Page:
By GRIFFIN GUINTA
“What’s happenin’ party people?” Boris Davis says with a flashy smile as he flips a row of chicken onto the grill with ease. As the long line winds around the “Deluxe Grille” section of the caf, Boris makes it a point to ask each person what they’ll be having today.
“Six minutes, ya’ll,” he shouts before proceeding to hum a soulful tune aloud and ask how his co-workers if they’re doing alright. Given all of this, it’s no surprise that the line for Boris’ succulent chicken and steaks is nearly out the door on a daily basis. A combination of humor, charisma, and kindness makes Boris one of the cafeteria’s most compelling characters. Not to mention, his signature steak and chicken are staff favorites too.
Before Boris was bringing wide smiles and satisfied stomachs to UT, he had a successful career at Flanagan’s Restaurant in Thibodaux, Louisiana; training with renowned chef Brian Barry to sharpen his cooking skills. Though only a young 22-year-old, Boris was named Barry’s assistant and followed his head chef meticulously in order to carve out an identity of his own.
“That’s how I grew, just by paying attention to what he was telling me to do or how to do it. I never said ‘hey, that’s wrong.’ I followed the rules, followed the directions,” he said. “Like I tell everyone, your job will be easy if you just do like your told. If you complain about what you’re doing, it’s gonna be hard for you to do your job. If you stay positive and do as you’re told, everything will go as planned.”
After a while, Boris’ interests led his career path in a completely different direction: real estate. He moved to Florida in the early 2000s, buying and selling homes faster than he flipped burgers on the griddle. The business was booming, the weather was beautiful, and life was good.
Like many realtors, however, he took a devastating blow from the Florida housing crash in 2008, forcing him to pack up shop and reevaluate his trajectory. Before long, he found UT and has yet to look back. He cites the positive atmosphere and ability to interact with a myriad of interesting people on a daily basis as the main reasons he’s perpetually filled with joy. For him, he has a distinct mission here at school: to provide sustenance for the leaders of the future.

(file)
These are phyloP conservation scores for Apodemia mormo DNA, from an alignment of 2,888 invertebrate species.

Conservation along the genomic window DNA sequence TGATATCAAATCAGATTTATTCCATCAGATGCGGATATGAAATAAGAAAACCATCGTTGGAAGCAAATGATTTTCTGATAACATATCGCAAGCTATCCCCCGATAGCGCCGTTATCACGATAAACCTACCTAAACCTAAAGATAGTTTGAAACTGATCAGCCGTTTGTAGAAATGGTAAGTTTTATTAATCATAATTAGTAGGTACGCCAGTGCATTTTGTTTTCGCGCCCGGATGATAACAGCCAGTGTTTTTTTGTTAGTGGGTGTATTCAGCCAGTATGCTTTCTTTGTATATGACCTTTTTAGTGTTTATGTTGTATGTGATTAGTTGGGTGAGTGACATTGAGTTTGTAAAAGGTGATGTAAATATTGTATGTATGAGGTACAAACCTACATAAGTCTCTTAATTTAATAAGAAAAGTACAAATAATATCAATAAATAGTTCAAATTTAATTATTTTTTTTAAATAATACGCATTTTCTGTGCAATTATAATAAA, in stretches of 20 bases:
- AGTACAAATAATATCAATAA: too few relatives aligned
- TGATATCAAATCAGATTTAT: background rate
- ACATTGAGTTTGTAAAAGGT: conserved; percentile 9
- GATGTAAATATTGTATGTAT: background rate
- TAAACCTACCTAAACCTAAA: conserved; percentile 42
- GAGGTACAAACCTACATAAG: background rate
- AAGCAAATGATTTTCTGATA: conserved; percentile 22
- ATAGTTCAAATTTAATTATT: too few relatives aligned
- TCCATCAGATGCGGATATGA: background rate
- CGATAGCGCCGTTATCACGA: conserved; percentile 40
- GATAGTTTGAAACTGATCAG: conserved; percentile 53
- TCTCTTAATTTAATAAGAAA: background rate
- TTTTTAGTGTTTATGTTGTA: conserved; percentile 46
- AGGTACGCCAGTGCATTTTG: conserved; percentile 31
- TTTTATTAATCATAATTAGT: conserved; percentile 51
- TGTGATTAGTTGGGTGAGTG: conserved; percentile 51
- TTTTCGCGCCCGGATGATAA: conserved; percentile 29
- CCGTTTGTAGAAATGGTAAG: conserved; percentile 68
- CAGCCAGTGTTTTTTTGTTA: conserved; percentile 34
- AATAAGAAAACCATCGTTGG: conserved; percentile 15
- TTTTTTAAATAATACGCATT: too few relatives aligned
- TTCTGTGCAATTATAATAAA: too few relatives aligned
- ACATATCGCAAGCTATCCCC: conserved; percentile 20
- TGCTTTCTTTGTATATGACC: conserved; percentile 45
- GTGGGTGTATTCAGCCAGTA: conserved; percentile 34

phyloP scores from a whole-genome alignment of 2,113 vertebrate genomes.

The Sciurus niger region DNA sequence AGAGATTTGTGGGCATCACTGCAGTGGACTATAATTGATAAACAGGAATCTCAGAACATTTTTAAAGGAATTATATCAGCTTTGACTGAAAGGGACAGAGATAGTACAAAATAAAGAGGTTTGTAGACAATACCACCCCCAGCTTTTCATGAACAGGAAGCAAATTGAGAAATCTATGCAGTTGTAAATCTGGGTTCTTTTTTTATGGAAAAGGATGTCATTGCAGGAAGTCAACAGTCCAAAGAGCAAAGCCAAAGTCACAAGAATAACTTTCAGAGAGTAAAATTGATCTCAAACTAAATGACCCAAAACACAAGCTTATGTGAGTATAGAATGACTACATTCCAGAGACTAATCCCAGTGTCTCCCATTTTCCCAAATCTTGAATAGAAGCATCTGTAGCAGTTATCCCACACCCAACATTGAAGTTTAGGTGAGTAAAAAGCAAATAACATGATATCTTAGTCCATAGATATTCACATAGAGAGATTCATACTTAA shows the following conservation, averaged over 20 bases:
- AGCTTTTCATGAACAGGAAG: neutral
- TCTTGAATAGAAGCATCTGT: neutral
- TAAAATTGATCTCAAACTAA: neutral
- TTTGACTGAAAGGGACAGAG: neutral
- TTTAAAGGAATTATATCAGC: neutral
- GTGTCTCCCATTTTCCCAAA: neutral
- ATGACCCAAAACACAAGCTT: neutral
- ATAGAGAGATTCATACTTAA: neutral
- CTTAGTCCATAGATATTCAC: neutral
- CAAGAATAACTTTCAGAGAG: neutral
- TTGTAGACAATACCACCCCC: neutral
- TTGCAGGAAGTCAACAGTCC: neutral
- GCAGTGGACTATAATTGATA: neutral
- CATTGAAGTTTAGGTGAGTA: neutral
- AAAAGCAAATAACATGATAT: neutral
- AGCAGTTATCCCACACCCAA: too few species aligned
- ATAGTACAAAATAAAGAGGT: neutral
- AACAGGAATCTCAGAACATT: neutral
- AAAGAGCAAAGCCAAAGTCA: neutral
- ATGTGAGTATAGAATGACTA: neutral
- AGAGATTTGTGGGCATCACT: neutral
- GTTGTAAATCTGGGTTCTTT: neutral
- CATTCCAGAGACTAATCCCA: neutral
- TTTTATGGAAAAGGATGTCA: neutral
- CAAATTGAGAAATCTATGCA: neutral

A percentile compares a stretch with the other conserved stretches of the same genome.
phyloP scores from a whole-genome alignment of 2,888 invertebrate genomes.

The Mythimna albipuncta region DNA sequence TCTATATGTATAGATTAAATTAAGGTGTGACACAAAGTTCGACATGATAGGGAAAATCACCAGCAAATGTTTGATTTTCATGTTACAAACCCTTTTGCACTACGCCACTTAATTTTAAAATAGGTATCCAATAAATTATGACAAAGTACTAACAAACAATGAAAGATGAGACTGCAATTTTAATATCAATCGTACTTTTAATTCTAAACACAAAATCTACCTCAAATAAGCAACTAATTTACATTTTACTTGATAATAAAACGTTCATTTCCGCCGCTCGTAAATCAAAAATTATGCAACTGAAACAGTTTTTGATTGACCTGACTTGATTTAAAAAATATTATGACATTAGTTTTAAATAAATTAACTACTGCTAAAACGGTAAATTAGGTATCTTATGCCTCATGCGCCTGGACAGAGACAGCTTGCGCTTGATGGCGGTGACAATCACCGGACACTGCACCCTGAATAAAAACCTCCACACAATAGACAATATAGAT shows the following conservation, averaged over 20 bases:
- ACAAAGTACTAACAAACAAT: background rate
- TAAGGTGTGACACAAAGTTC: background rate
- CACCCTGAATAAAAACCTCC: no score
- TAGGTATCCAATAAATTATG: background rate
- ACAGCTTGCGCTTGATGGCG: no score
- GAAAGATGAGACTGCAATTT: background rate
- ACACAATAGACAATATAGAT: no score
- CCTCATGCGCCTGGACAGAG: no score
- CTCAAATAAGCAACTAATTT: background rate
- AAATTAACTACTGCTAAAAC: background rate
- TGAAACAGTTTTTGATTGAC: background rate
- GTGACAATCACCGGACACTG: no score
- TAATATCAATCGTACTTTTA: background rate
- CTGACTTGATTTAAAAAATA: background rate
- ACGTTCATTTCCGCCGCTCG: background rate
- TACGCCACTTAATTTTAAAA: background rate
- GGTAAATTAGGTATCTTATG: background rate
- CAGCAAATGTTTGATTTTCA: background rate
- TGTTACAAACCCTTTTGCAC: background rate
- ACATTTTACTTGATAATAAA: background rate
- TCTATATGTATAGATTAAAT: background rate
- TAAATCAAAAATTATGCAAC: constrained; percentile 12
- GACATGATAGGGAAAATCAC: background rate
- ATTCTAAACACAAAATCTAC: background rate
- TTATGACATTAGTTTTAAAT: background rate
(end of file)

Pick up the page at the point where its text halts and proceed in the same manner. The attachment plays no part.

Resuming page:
“I look at it like this: I’m here for the future, the people of the future. I’m giving them what I have. I have quality food, quality service, and I want them to have the same as I had,” he said. “This doesn’t feel like this is my job, it feels like my hobby, because I’m doing what I like to do–which is work around people as well as feed them and make them happy while I’m feeding them.”
That said, you wouldn’t even have to ask Boris to know how much he loves his job. His constant banter between students and faculty alike show how committed he is to making people’s days, or at least their lunches, a little bit brighter. And if you know him really well, you’ll likely be greeted with an enthused “Hakuna Matata, baby!,” and a casual fist bump.
For Boris, the best thing to ever happen at UT was the renovation of the Ultimate Dining facility in in 2011. Before that point, the Grille section of the Caf was sheathed with a wall and much less of an intimate setting. During the major redesign, the updated “Deluxe Grill” came without a wall, giving Boris a window to see his clientele.
“Now I get to cook in front of people and they can see the quality that’s being put into it, they can see the love that I’m putting in it as well,” Boris said.
When asked if he has a favorite dish to prepare, Boris instantly thought of his “Peruvian Griddle,” a South American wrap loaded with chicken that’s been marinating for three days, chimichurri sauce, and cheese, all compressed into a griddled burrito. He’s yet to make the dish at UT, but don’t be surprised if it surfaces one of these days. After all, Boris has no intentions of leaving anytime soon. In hearing that, we can all be thankful.
“I’m gonna stay here until I’m 66 years old, then I’m gonna retire, then I’m gonna still stay here until I expire,” he said with a chuckle. “I don’t have plans on going anywhere. I don’t have plans on leaving.”